Hiroshima Day is the closest we come to a day that focuses on the plight of civilians in war. The two atomic bombs dropped on Japan immediately killed over 120,000 civilians, but over the years the day has usually been a vehicle for anti-nuclear campaigns and peace activism. A succession of major commemorative events highlights the ongoing relevance of the two world wars. Communities and governments still mark and remember them with events on key dates such as Anzac Day and the recent 70th anniversary of the Allied landings on D-Day.
This presents as a commonsense, almost natural situation. War was about armed conflict and essentially involved men (and a few women) in uniform. Military history and a burgeoning scholarship on war and memory by scholars such as Jay Winter have charted the experiences of those enlisted men and their families.
Civilians suffer heaviest toll
As important as it is to recall this military history, and acknowledge the ongoing struggles of veterans and their families, the focus on war as essentially a battlefield experience obscures important aspects of the two world wars. Both wars marked important changes in the nature of warfare, which slowly but surely dragged civilian populations into the centre of the conflict. The Second World War was the first war in history where non-combatant casualties exceeded those of serving soldiers.
My father’s experience of the war was a complex one that is not acknowledged in any formal commemorative ceremony. His war did not fit into any simple nation-building story of courage and bravery. There were no uniforms, medals or repatriation schemes.
Holger Eklund’s war, like the war of many millions of non-combatants in Europe and elsewhere, was one of loss, grief and trauma. Their war is in danger of being overlooked in the commemorations that are focused so confidently on the military actions and battlefield experiences of men in uniform.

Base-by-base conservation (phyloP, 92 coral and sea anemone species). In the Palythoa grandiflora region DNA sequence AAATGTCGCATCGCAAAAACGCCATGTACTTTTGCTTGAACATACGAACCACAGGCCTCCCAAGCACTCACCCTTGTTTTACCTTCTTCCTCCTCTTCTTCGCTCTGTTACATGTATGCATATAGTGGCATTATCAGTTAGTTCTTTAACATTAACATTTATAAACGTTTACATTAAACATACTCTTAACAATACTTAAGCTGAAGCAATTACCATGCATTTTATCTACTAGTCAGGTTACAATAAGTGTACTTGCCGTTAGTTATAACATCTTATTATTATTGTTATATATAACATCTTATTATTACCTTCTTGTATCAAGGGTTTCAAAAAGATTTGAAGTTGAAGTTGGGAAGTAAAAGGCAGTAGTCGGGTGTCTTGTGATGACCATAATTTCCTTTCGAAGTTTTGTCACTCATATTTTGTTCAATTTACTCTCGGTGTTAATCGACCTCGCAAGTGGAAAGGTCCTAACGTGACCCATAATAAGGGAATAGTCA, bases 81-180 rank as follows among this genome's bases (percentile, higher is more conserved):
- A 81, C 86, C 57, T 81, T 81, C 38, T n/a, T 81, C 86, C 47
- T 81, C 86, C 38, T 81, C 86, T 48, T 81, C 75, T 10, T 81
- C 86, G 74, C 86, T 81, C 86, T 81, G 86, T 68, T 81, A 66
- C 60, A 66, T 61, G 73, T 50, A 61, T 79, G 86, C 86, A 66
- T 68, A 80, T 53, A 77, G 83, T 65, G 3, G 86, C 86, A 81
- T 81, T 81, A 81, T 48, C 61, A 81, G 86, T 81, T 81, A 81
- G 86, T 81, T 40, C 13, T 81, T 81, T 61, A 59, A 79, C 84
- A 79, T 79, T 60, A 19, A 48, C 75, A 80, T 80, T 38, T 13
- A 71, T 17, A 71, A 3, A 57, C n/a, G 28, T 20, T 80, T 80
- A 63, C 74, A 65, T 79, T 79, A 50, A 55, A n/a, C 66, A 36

Mass mobilisation of entire populations, soldiers and civilians emerged in the 19th century and came together in a powerful way in the Great War of 1914 to 1918. While historians such as Eugenia Kiesling and Roger Chickering have debated the extent of “total war” or even questioned the value of the term, the Great War can be taken as a clear example of the mobilisation of armed forces as well as entire economies and societies more generally for war.
German General Eric von Ludendorff’s memoirs, published in the 1930s as Fascist Germany gained confidence, portrayed the Great War as an incomplete “total war”. He saw the lack of absolute commitment as the reason for Germany’s failure.
Such thinking in the 1930s galvanised the German military to pursue far more ambitious total war plans from 1939 onwards. Although there may have been gaps in the total war concept, civilians in the Great War and even more so in the Second World War, from 1939 to 1945, were part of the overall strategic equation. Entire military campaigns such as naval blockades or large-scale bombing campaigns were conducted with the primary aim of killing civilians, destroying their property and undermining their morale.
Historians such Alexander Downes have charted the range of military actions that targeted civilians not just in the world wars but in brutal conflicts in Africa, China, Korea and Vietnam. Downes suggests civilians accounted for more than 50% of war-related deaths in the century of total war.
All of the logistical and support functions of a modern military were legitimate targets, but total war went further. Hospital ships were attacked and civilian vessels blockaded or sunk. Home front populations could be starved into submission.